WerewolfA drama story highlights on the case of racism. As Blaise and Nessa are two persons who are outcasts from their town's people. Every day they knocking many doors looking for their food or lives, but no one respond.Genre: DramaCountry: CanadaDuration: 80 minQuality: HDRelease: 2016IMDb: 6.1
Actors of "Werewolf"
Critic Reviews of "Werewolf"Chicago ReaderMarch 02, 2018
Her characters are a little too blank to sustain interest through an entire film, but this modest indie generates a haunting mood of 21st-century despair.New York TimesFebruary 28, 2018
The performers don't seem like they're acting at all, which contributes to the film's unsettling power.AV ClubFebruary 27, 2018
Werewolf unmistakably announces McKenzie as a potentially significant new voice, gifted enough to make well-trod ground seem newly landscaped.Village VoiceFebruary 27, 2018
Its story may be thin, its characters not particularly original, but McKenzie's use of cinematic language is savvy and novel, finding complexity where others might find only emptiness.New YorkerFebruary 26, 2018
Working with the cinematographer Scott Moore, McKenzie frames her characters with a radical obliqueness, visually conveying their wounded tenderness and stifled fury and evoking mortal struggles with minuscule gestures.Globe and MailJune 02, 2017
In plumbing the pitch black, Werewolf offers the distinct hope of a brighter future - at least, a brighter future for Canadian cinema.Film Comment MagazineMarch 08, 2018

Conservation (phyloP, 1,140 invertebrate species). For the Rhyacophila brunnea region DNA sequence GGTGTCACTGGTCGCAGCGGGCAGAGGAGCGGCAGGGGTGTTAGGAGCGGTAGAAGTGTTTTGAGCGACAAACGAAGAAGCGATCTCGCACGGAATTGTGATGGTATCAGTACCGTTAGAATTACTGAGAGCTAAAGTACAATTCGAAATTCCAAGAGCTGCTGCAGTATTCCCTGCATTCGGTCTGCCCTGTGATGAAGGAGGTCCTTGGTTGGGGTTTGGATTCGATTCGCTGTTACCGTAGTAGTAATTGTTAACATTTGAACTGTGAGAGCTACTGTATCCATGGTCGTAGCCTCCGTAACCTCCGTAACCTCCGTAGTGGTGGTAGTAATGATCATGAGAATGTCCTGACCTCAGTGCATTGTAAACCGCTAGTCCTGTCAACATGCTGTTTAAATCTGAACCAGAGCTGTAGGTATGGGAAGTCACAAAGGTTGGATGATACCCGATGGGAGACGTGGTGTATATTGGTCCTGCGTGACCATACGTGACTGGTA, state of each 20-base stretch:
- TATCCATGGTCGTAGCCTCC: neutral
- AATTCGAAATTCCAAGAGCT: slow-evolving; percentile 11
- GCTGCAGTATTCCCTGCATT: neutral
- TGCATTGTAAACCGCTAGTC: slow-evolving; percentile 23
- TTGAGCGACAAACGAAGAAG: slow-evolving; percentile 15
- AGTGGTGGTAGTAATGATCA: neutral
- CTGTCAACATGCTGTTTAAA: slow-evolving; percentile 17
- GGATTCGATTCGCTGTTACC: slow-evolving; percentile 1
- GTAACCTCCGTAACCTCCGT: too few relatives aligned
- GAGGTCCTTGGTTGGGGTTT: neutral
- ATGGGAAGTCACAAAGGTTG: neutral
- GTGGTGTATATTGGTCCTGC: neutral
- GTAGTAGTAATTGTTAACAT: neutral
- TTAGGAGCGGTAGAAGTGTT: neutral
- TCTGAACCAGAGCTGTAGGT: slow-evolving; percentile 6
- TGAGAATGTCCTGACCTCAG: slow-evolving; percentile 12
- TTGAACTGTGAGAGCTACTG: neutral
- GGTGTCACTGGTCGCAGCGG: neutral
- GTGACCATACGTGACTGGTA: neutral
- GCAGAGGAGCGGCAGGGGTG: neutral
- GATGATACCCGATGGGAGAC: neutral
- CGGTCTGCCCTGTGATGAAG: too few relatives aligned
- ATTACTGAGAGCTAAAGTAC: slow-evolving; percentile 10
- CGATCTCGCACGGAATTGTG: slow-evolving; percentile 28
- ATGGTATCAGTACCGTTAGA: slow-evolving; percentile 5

Scene by scene, what McKenzie is after is capturing the process of a young woman walling herself off from sentimental appeal in order to save her own life, steeling herself for the long walk away from the wreck of her man.NewcityMarch 02, 2018
Werewolf is a wowser.Slant MagazineFebruary 25, 2018
The film achieves a strange irony, as its formal abstractions serve to heighten our emotional connection to the characters.Cinema ScopeSeptember 28, 2017
The finely gradated interactions between the protagonists and different representatives of various institutional establishments place empathy and ambivalence side by side.NOW TorontoJune 07, 2017
Ashley McKenzie's Werewolf is one of the strongest Canadian films you'll see this year.National PostJune 02, 2017
McKenzie doesn't stoop to deliver a pat happy ending, and even the moderately upbeat final scene features an oddly discordant note in the score that suggests not all is well.
Gallery of "Werewolf"